The BIA is the task of understanding the potential impact resulting from disruption of business functions and processes.
Potential disruptions should be identified during a threat/risk assessment. A threat/risk assessment is the task to identify potential threats and analyze what could happen if a threat occurs.
A Business impact analysis (BIA) distinguishes between critical and non-critical processes in your organization.
Critical functions/processes are those whose disruption is regarded as unacceptable. Scenarios resulting in significant business interruption should be assessed in terms of financial impact, if possible. These costs need to be compared with the costs for possible recovery strategies. A function may also be considered critical if dictated by law. For each critical function/process two values are then assigned (in my example RPO for data):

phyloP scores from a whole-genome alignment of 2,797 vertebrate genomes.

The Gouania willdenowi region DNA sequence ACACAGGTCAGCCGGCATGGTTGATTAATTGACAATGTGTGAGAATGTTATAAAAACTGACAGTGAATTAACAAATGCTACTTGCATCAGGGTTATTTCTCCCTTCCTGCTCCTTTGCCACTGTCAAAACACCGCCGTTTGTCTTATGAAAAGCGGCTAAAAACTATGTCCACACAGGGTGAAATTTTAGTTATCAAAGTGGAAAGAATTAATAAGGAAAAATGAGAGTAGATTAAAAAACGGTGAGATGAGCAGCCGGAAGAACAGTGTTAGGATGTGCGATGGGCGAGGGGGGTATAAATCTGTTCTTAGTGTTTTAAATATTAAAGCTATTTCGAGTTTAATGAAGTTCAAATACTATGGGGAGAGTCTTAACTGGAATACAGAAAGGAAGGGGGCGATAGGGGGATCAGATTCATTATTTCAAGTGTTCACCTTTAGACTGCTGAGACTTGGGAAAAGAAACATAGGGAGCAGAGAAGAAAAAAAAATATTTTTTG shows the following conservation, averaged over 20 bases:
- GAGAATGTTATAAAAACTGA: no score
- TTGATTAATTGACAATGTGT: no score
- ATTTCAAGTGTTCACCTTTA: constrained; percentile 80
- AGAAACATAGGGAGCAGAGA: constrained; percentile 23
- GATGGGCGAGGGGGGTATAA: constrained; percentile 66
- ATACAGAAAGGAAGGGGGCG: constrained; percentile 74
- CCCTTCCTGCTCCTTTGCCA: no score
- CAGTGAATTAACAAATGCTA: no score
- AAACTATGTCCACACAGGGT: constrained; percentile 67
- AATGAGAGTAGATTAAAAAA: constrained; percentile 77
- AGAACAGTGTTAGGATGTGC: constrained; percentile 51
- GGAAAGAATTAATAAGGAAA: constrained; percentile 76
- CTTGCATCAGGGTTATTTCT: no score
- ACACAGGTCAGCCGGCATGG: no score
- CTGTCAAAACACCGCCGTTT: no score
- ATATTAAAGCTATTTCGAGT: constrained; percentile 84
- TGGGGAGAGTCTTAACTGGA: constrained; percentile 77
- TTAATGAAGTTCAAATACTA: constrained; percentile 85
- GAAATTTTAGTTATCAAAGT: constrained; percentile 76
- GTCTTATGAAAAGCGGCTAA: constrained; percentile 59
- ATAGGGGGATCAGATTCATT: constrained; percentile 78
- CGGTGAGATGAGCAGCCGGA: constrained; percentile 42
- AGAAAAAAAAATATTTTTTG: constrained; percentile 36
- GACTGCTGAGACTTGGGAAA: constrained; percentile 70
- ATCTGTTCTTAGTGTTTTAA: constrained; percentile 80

Recovery Point Objective (RPO): the age of content (files/folders, e.g.) that must be recovered from backup for normal or near-normal operations to resume.
RPO may also refer to the maximum tolerable period in which data might be lost.
This usually refers to databases or lengthy documents. Is it tolerable to lose 2 hours or 3 hours of work, or maybe a whole day? How much can you afford to lose?
The recovery point objective must ensure that the maximum tolerable data loss for each activity is not exceeded.
The RPO for your business is elemental for determining the frequency of your backups.
Recovery Time Objective (RTO) – Agree upon what is acceptable downtime. How quickly you need to recover will determine the level of preparations that are necessary. The shorter the downtime the more
The BIA report prioritizes the order of functions/activities for restoration of the business. Those with the greatest operational and financial impact should be restored first.
: Casualties, Property damage, Business interruption, Loss of clients/customers, Financial loss, Environmental contamination, Loss of confidence in the organization, Fines and penalties, lawsuits.